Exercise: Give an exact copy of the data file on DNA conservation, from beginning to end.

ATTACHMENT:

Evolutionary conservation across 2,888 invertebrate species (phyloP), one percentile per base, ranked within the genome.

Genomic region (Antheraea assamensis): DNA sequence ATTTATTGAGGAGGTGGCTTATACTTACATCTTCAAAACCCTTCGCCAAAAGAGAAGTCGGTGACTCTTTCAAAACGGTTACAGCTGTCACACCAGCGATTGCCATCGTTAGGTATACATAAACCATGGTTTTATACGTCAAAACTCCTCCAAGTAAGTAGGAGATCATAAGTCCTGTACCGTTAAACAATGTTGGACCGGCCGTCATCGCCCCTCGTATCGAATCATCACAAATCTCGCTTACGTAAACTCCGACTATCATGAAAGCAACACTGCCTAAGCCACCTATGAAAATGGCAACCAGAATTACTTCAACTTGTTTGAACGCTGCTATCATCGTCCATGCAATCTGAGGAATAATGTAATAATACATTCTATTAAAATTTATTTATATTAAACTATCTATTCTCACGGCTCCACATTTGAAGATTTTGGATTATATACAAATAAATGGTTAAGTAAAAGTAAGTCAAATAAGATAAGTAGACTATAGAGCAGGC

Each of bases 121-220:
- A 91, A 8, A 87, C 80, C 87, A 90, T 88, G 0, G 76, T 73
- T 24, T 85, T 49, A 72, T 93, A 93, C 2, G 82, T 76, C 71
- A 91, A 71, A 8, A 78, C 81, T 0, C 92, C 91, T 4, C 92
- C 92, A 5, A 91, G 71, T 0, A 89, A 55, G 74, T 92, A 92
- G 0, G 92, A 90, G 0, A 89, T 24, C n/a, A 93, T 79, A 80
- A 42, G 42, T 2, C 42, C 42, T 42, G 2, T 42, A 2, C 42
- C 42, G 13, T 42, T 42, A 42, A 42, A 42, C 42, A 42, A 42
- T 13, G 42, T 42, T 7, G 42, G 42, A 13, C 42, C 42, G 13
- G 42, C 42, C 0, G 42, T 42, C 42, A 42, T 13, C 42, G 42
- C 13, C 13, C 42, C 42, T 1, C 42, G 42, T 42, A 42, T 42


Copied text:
Evolutionary conservation across 2,888 invertebrate species (phyloP), one percentile per base, ranked within the genome.

Genomic region (Antheraea assamensis): DNA sequence ATTTATTGAGGAGGTGGCTTATACTTACATCTTCAAAACCCTTCGCCAAAAGAGAAGTCGGTGACTCTTTCAAAACGGTTACAGCTGTCACACCAGCGATTGCCATCGTTAGGTATACATAAACCATGGTTTTATACGTCAAAACTCCTCCAAGTAAGTAGGAGATCATAAGTCCTGTACCGTTAAACAATGTTGGACCGGCCGTCATCGCCCCTCGTATCGAATCATCACAAATCTCGCTTACGTAAACTCCGACTATCATGAAAGCAACACTGCCTAAGCCACCTATGAAAATGGCAACCAGAATTACTTCAACTTGTTTGAACGCTGCTATCATCGTCCATGCAATCTGAGGAATAATGTAATAATACATTCTATTAAAATTTATTTATATTAAACTATCTATTCTCACGGCTCCACATTTGAAGATTTTGGATTATATACAAATAAATGGTTAAGTAAAAGTAAGTCAAATAAGATAAGTAGACTATAGAGCAGGC

Each of bases 121-220:
- A 91, A 8, A 87, C 80, C 87, A 90, T 88, G 0, G 76, T 73
- T 24, T 85, T 49, A 72, T 93, A 93, C 2, G 82, T 76, C 71
- A 91, A 71, A 8, A 78, C 81, T 0, C 92, C 91, T 4, C 92
- C 92, A 5, A 91, G 71, T 0, A 89, A 55, G 74, T 92, A 92
- G 0, G 92, A 90, G 0, A 89, T 24, C n/a, A 93, T 79, A 80
- A 42, G 42, T 2, C 42, C 42, T 42, G 2, T 42, A 2, C 42
- C 42, G 13, T 42, T 42, A 42, A 42, A 42, C 42, A 42, A 42
- T 13, G 42, T 42, T 7, G 42, G 42, A 13, C 42, C 42, G 13
- G 42, C 42, C 0, G 42, T 42, C 42, A 42, T 13, C 42, G 42
- C 13, C 13, C 42, C 42, T 1, C 42, G 42, T 42, A 42, T 42